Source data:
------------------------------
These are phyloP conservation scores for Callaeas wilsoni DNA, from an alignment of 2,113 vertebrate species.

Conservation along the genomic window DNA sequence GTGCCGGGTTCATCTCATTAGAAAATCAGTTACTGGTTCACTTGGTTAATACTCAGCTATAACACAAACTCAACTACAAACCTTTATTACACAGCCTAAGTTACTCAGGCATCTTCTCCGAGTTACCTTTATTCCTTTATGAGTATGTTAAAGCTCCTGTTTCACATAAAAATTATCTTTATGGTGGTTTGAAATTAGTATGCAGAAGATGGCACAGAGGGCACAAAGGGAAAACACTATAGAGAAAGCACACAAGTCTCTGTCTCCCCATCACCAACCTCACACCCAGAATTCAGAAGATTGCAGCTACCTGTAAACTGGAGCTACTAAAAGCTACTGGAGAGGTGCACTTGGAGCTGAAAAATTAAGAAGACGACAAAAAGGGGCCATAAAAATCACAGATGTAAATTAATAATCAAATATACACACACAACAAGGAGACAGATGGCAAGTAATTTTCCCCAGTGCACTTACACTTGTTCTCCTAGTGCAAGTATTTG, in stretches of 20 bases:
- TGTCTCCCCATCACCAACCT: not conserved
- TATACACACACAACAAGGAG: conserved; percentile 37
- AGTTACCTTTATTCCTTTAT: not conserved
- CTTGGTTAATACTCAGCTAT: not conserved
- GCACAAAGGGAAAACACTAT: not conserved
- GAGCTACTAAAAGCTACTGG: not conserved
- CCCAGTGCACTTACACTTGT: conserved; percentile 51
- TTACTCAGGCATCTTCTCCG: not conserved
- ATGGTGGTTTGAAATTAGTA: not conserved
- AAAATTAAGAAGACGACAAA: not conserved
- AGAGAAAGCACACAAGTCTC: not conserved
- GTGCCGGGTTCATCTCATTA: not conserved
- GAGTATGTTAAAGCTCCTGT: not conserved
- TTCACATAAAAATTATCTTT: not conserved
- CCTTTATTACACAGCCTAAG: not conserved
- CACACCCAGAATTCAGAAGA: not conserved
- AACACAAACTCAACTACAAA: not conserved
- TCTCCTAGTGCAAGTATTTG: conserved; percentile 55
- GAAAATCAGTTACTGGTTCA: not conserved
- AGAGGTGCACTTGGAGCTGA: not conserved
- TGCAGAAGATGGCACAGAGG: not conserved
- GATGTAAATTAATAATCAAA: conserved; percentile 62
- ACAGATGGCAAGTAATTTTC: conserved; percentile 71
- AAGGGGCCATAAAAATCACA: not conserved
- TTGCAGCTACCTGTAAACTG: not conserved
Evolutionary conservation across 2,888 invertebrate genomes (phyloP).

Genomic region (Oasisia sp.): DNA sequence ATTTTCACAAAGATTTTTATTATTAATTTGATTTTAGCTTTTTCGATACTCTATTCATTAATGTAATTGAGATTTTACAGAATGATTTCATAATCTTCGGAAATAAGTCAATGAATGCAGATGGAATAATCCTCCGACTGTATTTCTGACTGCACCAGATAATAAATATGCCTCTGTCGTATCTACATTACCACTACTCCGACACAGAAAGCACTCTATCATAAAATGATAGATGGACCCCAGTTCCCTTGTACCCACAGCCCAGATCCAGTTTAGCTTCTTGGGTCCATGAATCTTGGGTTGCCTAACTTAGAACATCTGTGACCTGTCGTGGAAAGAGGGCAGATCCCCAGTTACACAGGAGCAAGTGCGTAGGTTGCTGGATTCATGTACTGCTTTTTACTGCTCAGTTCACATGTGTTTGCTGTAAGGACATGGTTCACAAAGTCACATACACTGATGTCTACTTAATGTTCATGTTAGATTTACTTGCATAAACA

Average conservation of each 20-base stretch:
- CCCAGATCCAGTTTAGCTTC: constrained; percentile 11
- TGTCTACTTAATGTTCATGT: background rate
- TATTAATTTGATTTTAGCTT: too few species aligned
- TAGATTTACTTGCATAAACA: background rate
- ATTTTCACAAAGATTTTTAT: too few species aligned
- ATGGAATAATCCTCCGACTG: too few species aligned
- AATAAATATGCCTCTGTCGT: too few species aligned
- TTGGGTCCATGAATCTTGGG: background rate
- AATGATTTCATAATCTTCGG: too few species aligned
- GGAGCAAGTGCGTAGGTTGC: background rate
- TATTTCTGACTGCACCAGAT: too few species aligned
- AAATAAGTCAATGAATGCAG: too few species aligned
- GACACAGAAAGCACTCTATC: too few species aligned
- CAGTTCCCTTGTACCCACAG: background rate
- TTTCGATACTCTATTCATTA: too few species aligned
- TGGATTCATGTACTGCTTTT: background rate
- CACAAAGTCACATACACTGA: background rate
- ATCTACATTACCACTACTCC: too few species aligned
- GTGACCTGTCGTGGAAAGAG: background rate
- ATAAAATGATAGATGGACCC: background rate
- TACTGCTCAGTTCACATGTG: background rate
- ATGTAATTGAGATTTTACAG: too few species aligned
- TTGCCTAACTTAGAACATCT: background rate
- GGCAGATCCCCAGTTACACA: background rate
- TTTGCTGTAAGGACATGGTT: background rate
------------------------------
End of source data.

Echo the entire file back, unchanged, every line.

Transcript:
These are phyloP conservation scores for Callaeas wilsoni DNA, from an alignment of 2,113 vertebrate species.

Conservation along the genomic window DNA sequence GTGCCGGGTTCATCTCATTAGAAAATCAGTTACTGGTTCACTTGGTTAATACTCAGCTATAACACAAACTCAACTACAAACCTTTATTACACAGCCTAAGTTACTCAGGCATCTTCTCCGAGTTACCTTTATTCCTTTATGAGTATGTTAAAGCTCCTGTTTCACATAAAAATTATCTTTATGGTGGTTTGAAATTAGTATGCAGAAGATGGCACAGAGGGCACAAAGGGAAAACACTATAGAGAAAGCACACAAGTCTCTGTCTCCCCATCACCAACCTCACACCCAGAATTCAGAAGATTGCAGCTACCTGTAAACTGGAGCTACTAAAAGCTACTGGAGAGGTGCACTTGGAGCTGAAAAATTAAGAAGACGACAAAAAGGGGCCATAAAAATCACAGATGTAAATTAATAATCAAATATACACACACAACAAGGAGACAGATGGCAAGTAATTTTCCCCAGTGCACTTACACTTGTTCTCCTAGTGCAAGTATTTG, in stretches of 20 bases:
- TGTCTCCCCATCACCAACCT: not conserved
- TATACACACACAACAAGGAG: conserved; percentile 37
- AGTTACCTTTATTCCTTTAT: not conserved
- CTTGGTTAATACTCAGCTAT: not conserved
- GCACAAAGGGAAAACACTAT: not conserved
- GAGCTACTAAAAGCTACTGG: not conserved
- CCCAGTGCACTTACACTTGT: conserved; percentile 51
- TTACTCAGGCATCTTCTCCG: not conserved
- ATGGTGGTTTGAAATTAGTA: not conserved
- AAAATTAAGAAGACGACAAA: not conserved
- AGAGAAAGCACACAAGTCTC: not conserved
- GTGCCGGGTTCATCTCATTA: not conserved
- GAGTATGTTAAAGCTCCTGT: not conserved
- TTCACATAAAAATTATCTTT: not conserved
- CCTTTATTACACAGCCTAAG: not conserved
- CACACCCAGAATTCAGAAGA: not conserved
- AACACAAACTCAACTACAAA: not conserved
- TCTCCTAGTGCAAGTATTTG: conserved; percentile 55
- GAAAATCAGTTACTGGTTCA: not conserved
- AGAGGTGCACTTGGAGCTGA: not conserved
- TGCAGAAGATGGCACAGAGG: not conserved
- GATGTAAATTAATAATCAAA: conserved; percentile 62
- ACAGATGGCAAGTAATTTTC: conserved; percentile 71
- AAGGGGCCATAAAAATCACA: not conserved
- TTGCAGCTACCTGTAAACTG: not conserved
Evolutionary conservation across 2,888 invertebrate genomes (phyloP).

Genomic region (Oasisia sp.): DNA sequence ATTTTCACAAAGATTTTTATTATTAATTTGATTTTAGCTTTTTCGATACTCTATTCATTAATGTAATTGAGATTTTACAGAATGATTTCATAATCTTCGGAAATAAGTCAATGAATGCAGATGGAATAATCCTCCGACTGTATTTCTGACTGCACCAGATAATAAATATGCCTCTGTCGTATCTACATTACCACTACTCCGACACAGAAAGCACTCTATCATAAAATGATAGATGGACCCCAGTTCCCTTGTACCCACAGCCCAGATCCAGTTTAGCTTCTTGGGTCCATGAATCTTGGGTTGCCTAACTTAGAACATCTGTGACCTGTCGTGGAAAGAGGGCAGATCCCCAGTTACACAGGAGCAAGTGCGTAGGTTGCTGGATTCATGTACTGCTTTTTACTGCTCAGTTCACATGTGTTTGCTGTAAGGACATGGTTCACAAAGTCACATACACTGATGTCTACTTAATGTTCATGTTAGATTTACTTGCATAAACA

Average conservation of each 20-base stretch:
- CCCAGATCCAGTTTAGCTTC: constrained; percentile 11
- TGTCTACTTAATGTTCATGT: background rate
- TATTAATTTGATTTTAGCTT: too few species aligned
- TAGATTTACTTGCATAAACA: background rate
- ATTTTCACAAAGATTTTTAT: too few species aligned
- ATGGAATAATCCTCCGACTG: too few species aligned
- AATAAATATGCCTCTGTCGT: too few species aligned
- TTGGGTCCATGAATCTTGGG: background rate
- AATGATTTCATAATCTTCGG: too few species aligned
- GGAGCAAGTGCGTAGGTTGC: background rate
- TATTTCTGACTGCACCAGAT: too few species aligned
- AAATAAGTCAATGAATGCAG: too few species aligned
- GACACAGAAAGCACTCTATC: too few species aligned
- CAGTTCCCTTGTACCCACAG: background rate
- TTTCGATACTCTATTCATTA: too few species aligned
- TGGATTCATGTACTGCTTTT: background rate
- CACAAAGTCACATACACTGA: background rate
- ATCTACATTACCACTACTCC: too few species aligned
- GTGACCTGTCGTGGAAAGAG: background rate
- ATAAAATGATAGATGGACCC: background rate
- TACTGCTCAGTTCACATGTG: background rate
- ATGTAATTGAGATTTTACAG: too few species aligned
- TTGCCTAACTTAGAACATCT: background rate
- GGCAGATCCCCAGTTACACA: background rate
- TTTGCTGTAAGGACATGGTT: background rate